"And, Keith, you’re telling me that you never said the calendar is a contest? Are you saying it is not one? Are you prepared to argue that inclusion in the Fractal Universe calendar is not competitive? Aren’t entries juried with winners ultimately selected? Aren’t the chosen entries compensated while entries not chosen are neither published nor paid? Do you think using a euphemism like “image selection process” masks the fact that you are conducting a contest?"
Here the author is addressing one of the current calendar editors. Again, the author is making more false charges.

It's very clear that the Orbit Trap blog authors don't like the Fractal Universe Calendar, nor the process by which images are submitted and selected. It's also very clear that there has not been any substantiated evidence that there is any ethical problems with anything associated with the calendar. Why then, do the Orbit Trap blog authors continue to complain so much about it?

If you have read this far, let me ask a question. Is it fair, or professional if you will, for two people to
  • coordinate with the publisher
  • take the time and effort to solicit images
  • take the time and effort to select about 200 images
  • send the images to the publisher for the publisher to select images for the calendar
and then receive compensation by having one image in the calendar?

Or, do you believe, as the Orbit Trap authors seem to, that the editors should do this free of charge for the goodness of the fractal community? Do you believe, as they do, that this calendar is hurting fractal art? Do you believe, as they do, that it is a "conflict of interest" and "unethical" that the calendar editors are compensated by having an image in the calendar? Do you believe, as they do, that the editors are intentionally promoting their own images above other submissions?

If you believe any of the above, what proof do you have to offer that any of your beliefs are true? How would you run the calendar submission process differently than it is currently run? How do you think the editors should be compensated? Why don't you set up such an arrangement with a calendar publisher?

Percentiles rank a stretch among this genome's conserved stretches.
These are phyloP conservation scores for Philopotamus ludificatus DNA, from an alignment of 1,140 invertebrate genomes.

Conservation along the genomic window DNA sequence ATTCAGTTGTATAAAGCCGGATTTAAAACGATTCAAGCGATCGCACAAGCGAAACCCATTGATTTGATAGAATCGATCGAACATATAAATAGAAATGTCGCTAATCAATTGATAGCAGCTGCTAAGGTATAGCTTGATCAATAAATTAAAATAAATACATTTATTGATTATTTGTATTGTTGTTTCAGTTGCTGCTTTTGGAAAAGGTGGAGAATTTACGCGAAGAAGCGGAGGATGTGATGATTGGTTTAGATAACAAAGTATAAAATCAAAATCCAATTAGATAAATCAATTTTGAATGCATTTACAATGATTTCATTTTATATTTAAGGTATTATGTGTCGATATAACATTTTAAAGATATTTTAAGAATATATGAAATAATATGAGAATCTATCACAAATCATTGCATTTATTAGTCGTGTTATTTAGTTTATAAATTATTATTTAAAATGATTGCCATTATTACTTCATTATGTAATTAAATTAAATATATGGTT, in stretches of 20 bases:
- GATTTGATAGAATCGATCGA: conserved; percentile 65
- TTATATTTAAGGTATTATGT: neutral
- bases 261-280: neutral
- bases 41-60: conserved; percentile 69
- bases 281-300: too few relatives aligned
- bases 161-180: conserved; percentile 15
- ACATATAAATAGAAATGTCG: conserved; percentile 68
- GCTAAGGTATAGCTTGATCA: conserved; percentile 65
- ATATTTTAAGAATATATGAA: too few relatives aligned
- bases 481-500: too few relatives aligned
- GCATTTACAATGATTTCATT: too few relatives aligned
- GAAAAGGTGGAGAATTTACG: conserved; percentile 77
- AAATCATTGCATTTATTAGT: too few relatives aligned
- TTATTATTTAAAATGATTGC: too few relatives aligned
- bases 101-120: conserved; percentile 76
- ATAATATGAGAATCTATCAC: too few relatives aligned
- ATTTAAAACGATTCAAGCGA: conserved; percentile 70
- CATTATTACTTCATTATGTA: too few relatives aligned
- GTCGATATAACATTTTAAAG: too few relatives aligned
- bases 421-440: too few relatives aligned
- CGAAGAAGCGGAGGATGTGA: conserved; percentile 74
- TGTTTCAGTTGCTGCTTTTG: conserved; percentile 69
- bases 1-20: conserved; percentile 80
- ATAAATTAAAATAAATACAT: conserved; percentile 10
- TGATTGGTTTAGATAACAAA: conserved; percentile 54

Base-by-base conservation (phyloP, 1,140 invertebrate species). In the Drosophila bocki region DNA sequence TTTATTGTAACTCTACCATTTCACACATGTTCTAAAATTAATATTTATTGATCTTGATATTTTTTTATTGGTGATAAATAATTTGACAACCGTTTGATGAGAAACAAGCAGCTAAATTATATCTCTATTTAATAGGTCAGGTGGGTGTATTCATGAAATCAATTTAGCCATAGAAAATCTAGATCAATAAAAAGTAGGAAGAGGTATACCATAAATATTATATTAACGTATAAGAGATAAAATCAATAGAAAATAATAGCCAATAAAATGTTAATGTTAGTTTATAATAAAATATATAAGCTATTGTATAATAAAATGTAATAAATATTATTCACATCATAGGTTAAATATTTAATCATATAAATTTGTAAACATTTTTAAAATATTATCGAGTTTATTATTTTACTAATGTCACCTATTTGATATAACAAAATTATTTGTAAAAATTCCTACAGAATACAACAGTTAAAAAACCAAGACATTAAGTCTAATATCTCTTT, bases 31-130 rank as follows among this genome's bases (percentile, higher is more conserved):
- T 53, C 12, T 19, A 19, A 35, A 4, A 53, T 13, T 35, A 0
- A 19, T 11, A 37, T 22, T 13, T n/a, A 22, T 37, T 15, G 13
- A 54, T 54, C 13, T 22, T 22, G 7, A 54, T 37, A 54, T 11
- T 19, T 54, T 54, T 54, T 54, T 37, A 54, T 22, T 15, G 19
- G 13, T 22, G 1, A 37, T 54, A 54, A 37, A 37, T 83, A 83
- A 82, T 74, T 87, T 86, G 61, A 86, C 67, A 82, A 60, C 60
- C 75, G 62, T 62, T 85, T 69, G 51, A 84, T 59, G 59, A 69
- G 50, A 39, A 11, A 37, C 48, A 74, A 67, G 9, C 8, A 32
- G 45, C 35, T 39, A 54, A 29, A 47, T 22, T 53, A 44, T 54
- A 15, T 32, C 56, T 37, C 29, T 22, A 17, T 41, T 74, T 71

The bottom line is this,
  • The Fractal Universe Calendar is NOT a contest or competition in the sense that the Orbit Trap authors claim it is
  • There is nothing professional, or ethically, at question with the calendar
  • With all the self-publishing methods available today, if you have issues with this particular calendar, then create, publish, and market your own calendar
It's also very clear to me that the Orbit Trap blog authors should publicly apologize to those associated with the calendar. That's what people with high professional standards would do when they have been shown to be wrong. That's what people of strong, admirable character do.

1 Comment:

Panster said...

Once again I've come late to the party. I didn't know you had started this blog, Ken, but I thank you for this post (and others).

For reasons that mainly include duplication of efforts, bookkeeping, and deadlines, I have decided to edit the 2010 Calendar alone this year. I'm also very tired of the OT kind of flak that slides through every single year about the Calendar. I'm not going to subject anybody else to the fray.

If if means anything to anybody, the contract between the Publisher and Editor will not be changed.

I tried, it didn't work.

Is it better to have no Calendar at all than to have one that compensates me as editor by including one of my images? 80 artists and 640 images for the 2009 calendar say "no". FWIW, I hope we get a thousand submissions for 2010.

I don't get paid more than any of the other selected submissions, and it's a heckuva lot of work.